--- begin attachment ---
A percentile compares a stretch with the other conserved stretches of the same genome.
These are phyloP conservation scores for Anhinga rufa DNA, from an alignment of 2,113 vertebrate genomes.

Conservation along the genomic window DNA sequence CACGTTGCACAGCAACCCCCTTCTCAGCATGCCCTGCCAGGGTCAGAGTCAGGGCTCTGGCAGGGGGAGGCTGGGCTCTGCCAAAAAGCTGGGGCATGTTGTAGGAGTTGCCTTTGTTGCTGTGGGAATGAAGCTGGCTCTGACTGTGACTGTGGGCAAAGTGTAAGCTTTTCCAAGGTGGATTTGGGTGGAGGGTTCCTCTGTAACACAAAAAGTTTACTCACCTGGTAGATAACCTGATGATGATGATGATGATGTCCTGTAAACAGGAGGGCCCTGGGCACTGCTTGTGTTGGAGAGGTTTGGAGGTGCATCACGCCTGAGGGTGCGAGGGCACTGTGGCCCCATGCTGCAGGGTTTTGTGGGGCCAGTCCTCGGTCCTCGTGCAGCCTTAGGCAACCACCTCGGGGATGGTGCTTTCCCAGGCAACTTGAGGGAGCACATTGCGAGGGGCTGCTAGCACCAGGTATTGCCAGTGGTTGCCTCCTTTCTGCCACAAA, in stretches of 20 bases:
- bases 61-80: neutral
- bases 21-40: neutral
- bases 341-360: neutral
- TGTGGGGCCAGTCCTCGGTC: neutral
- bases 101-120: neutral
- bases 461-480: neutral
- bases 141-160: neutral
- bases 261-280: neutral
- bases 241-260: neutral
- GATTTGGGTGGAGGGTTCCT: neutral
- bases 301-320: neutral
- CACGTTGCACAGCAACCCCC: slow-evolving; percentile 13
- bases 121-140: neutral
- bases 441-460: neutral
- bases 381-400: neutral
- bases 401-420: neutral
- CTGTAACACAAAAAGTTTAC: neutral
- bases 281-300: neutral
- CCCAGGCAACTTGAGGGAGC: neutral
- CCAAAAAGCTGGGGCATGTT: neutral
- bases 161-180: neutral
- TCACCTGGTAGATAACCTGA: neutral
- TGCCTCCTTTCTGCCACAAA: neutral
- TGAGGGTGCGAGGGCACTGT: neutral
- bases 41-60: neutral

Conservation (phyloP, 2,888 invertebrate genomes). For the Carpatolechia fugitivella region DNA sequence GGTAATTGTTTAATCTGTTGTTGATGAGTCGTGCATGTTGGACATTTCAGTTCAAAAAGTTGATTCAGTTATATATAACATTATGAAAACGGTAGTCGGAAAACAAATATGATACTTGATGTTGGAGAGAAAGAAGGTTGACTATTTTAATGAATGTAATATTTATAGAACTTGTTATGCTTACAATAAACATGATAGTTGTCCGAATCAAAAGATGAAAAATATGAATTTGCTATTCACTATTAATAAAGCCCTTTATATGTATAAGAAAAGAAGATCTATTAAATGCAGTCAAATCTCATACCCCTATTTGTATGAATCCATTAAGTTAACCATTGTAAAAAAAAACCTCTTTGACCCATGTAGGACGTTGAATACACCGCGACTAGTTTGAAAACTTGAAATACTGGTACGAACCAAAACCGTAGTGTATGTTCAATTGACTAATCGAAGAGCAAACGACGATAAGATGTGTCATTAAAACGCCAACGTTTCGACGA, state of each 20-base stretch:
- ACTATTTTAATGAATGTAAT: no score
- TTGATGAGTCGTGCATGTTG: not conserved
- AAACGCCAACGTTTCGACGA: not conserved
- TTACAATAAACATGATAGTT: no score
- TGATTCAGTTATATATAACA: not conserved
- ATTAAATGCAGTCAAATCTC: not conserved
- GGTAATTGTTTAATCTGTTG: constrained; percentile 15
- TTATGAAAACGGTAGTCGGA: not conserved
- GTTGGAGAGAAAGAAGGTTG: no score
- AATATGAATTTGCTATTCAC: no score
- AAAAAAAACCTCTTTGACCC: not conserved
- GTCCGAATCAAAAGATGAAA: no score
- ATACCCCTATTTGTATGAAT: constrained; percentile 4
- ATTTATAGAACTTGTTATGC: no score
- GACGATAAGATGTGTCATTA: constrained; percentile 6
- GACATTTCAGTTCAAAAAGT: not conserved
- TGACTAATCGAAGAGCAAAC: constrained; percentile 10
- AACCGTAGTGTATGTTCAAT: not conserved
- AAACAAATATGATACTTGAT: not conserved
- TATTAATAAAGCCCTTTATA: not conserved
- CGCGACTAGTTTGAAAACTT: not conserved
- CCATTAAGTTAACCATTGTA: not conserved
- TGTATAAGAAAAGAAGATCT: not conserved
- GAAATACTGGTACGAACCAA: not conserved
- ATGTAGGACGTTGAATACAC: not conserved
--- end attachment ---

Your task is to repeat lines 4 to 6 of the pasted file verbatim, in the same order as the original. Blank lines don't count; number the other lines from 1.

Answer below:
- bases 61-80: neutral
- bases 21-40: neutral
- bases 341-360: neutral